Performance Consistency

Performance consistency tells us a lot about the architecture of these SSDs and how they handle internal defragmentation. The reason we don’t have consistent IO latency with SSD is because inevitably all controllers have to do some amount of defragmentation or garbage collection in order to continue operating at high speeds. When and how an SSD decides to run its defrag or cleanup routines directly impacts the user experience as inconsistent performance results in application slowdowns.

To test IO consistency, we fill a secure erased SSD with sequential data to ensure that all user accessible LBAs have data associated with them. Next we kick off a 4KB random write workload across all LBAs at a queue depth of 32 using incompressible data. The test is run for just over half an hour and we record instantaneous IOPS every second.

We are also testing drives with added over-provisioning by limiting the LBA range. This gives us a look into the drive’s behavior with varying levels of empty space, which is frankly a more realistic approach for client workloads.

Each of the three graphs has its own purpose. The first one is of the whole duration of the test in log scale. The second and third one zoom into the beginning of steady-state operation (t=1400s) but on different scales: the second one uses log scale for easy comparison whereas the third one uses linear scale for better visualization of differences between drives. Click the buttons below each graph to switch the source data.

For more detailed description of the test and why performance consistency matters, read our original Intel SSD DC S3700 article.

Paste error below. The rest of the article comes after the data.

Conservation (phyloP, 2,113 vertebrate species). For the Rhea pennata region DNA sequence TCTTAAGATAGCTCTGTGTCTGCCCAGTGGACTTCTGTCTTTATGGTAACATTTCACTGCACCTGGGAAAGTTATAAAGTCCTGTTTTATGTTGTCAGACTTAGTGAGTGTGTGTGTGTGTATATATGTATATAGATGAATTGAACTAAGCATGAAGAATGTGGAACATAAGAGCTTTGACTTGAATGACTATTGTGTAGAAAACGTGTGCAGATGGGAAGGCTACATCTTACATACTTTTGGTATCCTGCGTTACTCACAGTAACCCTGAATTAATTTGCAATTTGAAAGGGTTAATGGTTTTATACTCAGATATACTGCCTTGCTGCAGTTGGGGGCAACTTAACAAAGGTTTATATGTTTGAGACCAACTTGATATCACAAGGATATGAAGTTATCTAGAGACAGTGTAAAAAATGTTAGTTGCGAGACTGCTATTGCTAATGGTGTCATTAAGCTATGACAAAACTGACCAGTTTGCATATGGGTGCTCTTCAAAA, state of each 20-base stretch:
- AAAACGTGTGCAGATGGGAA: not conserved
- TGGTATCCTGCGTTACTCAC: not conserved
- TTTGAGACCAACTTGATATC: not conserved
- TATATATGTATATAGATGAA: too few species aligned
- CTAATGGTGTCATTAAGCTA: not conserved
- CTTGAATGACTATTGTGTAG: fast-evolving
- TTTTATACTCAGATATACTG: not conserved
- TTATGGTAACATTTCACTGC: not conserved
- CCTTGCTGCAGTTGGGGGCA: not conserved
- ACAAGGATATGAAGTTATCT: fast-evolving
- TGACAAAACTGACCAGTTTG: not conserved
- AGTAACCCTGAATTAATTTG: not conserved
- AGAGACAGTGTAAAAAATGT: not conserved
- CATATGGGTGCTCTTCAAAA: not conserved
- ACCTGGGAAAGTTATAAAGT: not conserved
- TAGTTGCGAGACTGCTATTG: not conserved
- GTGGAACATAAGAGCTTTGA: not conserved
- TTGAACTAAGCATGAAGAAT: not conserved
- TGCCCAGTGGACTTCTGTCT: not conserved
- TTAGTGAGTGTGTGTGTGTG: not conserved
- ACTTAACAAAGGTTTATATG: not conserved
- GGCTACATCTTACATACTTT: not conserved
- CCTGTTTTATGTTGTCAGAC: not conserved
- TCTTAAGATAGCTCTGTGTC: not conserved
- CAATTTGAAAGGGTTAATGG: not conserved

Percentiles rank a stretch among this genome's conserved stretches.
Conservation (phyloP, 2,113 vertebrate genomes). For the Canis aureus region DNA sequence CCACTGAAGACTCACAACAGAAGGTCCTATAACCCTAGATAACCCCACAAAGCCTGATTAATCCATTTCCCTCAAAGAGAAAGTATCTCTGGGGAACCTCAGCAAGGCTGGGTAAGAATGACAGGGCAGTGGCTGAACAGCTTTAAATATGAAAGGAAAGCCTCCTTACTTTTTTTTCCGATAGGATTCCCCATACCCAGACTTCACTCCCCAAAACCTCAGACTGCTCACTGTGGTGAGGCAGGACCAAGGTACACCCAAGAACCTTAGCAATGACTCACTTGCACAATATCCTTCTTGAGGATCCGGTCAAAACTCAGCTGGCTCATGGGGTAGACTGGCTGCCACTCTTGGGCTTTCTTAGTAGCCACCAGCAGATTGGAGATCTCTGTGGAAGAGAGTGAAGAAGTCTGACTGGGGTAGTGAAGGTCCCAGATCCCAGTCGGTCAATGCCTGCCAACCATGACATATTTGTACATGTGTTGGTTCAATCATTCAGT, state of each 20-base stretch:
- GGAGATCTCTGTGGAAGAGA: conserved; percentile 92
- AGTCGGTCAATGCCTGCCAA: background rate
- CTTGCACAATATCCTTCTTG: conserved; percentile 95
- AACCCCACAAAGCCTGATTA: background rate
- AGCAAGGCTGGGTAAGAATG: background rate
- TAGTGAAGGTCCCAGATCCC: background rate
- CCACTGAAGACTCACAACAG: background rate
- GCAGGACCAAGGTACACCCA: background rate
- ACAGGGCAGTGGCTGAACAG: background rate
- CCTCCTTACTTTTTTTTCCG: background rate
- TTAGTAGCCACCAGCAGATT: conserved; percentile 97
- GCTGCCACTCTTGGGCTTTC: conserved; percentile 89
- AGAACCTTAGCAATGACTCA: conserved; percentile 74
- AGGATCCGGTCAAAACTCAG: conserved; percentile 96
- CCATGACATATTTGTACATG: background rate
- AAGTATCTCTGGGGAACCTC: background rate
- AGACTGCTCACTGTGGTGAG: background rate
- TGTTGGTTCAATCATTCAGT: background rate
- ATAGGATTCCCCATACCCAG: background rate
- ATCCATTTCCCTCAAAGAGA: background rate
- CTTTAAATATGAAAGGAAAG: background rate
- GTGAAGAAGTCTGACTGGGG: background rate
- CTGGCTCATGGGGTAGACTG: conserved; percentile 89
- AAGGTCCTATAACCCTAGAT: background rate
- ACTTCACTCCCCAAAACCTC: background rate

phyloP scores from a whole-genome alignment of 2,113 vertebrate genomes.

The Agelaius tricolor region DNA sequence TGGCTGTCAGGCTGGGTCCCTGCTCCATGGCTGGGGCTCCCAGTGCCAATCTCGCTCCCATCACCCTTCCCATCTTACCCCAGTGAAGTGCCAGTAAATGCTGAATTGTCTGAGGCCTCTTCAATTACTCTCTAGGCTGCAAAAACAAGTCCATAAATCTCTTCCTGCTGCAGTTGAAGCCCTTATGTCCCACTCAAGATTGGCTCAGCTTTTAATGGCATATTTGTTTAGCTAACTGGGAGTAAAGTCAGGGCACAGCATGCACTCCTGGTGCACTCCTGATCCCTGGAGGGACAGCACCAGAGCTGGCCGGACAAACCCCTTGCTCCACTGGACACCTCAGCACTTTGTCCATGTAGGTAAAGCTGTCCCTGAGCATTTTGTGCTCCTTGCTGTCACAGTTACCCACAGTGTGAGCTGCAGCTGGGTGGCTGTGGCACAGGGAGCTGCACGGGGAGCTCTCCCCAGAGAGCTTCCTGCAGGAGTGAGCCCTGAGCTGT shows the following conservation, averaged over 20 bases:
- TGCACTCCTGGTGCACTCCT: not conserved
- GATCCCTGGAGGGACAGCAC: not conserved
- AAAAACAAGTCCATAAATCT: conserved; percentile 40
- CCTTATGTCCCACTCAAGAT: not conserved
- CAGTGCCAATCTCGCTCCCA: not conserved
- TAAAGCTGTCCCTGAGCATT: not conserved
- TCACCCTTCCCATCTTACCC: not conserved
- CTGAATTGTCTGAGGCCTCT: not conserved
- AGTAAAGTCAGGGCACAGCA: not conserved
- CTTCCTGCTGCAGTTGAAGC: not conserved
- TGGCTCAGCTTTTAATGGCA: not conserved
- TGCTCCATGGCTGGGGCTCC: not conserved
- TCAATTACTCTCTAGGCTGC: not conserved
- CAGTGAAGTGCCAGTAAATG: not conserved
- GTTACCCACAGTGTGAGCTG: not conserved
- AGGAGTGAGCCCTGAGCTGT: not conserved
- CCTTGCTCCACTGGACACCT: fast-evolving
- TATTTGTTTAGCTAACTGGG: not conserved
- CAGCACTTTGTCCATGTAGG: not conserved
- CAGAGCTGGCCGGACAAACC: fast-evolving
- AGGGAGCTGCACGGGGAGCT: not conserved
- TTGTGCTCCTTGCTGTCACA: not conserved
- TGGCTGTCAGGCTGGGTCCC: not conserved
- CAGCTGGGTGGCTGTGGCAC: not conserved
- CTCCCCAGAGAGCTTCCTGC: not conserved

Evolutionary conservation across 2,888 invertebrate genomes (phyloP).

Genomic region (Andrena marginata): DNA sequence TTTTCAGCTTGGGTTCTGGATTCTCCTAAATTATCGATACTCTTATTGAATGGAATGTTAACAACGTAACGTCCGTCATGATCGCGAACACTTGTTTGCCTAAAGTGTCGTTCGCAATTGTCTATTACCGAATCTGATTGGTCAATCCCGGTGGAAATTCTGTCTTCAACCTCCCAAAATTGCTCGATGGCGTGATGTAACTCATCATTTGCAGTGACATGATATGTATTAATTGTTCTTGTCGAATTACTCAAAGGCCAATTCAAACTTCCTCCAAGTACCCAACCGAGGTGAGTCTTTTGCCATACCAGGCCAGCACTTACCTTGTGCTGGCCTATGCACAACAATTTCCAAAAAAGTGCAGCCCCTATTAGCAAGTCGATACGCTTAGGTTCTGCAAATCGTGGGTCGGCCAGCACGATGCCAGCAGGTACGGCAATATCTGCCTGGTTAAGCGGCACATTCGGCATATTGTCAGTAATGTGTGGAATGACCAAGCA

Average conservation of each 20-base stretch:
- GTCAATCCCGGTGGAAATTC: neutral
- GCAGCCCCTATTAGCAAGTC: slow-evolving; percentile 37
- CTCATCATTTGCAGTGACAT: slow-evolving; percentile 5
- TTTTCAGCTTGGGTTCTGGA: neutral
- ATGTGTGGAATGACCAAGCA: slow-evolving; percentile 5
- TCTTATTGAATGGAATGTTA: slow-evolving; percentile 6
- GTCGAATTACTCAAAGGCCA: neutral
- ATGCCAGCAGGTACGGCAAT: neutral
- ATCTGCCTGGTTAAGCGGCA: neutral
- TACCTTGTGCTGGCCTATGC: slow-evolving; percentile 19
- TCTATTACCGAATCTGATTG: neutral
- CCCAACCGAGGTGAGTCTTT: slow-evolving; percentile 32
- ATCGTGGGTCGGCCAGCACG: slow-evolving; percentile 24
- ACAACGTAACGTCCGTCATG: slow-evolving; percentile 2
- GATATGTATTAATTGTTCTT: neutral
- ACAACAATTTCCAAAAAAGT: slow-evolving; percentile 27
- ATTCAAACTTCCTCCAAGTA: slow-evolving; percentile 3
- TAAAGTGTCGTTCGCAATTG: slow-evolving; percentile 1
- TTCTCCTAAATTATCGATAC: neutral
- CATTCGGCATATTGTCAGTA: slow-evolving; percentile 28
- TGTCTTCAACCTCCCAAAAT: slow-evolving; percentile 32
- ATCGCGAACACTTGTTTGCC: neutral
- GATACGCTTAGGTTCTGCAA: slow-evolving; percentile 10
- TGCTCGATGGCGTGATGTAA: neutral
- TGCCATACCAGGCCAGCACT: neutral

SanDisk Extreme Pro SanDisk Extreme II Intel SSD 730 Intel SSD 530 OCZ Vector 150
25% Spare Area

Similar to the Extreme II, the IO consistency is just awesome. SanDisk's firmware design is unique in the sense that instead of pushing high IOPS at the beginning, the performance drops close to 10K IOPS at first and then rises to over 50K and stays there for a period of time. The higher the capacity, the longer the high IOPS period: the 960GB Extreme Pro takes ~800 seconds before the IOPS drops to 10K (i.e. the drive reaches steady-state). I do not know why SanDisk's behavior is so different (maybe it has something to do with nCache?) but it definitely works well. Furthermore, SanDisk seems to be the only manufacturer that has really nailed IO consistency with a Marvell controller because Crucial/Micron and Plextor have had some difficulties and their performance is not even close to SanDisk.

However, I would not say that the Extreme Pro is unique. Both Intel SSD 730 and OCZ Vector 150 provide the same or even better performance at steady-state, and with added over-provisioning the difference is even more significant. That is not to say that the Extreme Pro is inconsistent, not at all, but for a pure 4KB random write workload there are drives that offer (slightly) better performance.

  SanDisk Extreme Pro SanDisk Extreme II Intel SSD 730 Intel SSD 530 OCZ Vector 150
25% Spare Area


  SanDisk Extreme Pro SanDisk Extreme II Intel SSD 730 Intel SSD 530 OCZ Vector 150
25% Spare Area


TRIM Validation

To test TRIM, I filled the drive with sequential data and proceeded with 60 minutes of 4KB random writes at queue depth of 32. I measured performance with HD Tach after issuing a single TRIM pass to the drive.

TRIM works for sure as the write speed is at steady 400MB/s.


Introduction, The Drives & The Test AnandTech Storage Bench 2013
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  • LtGoonRush - Monday, June 16, 2014 - link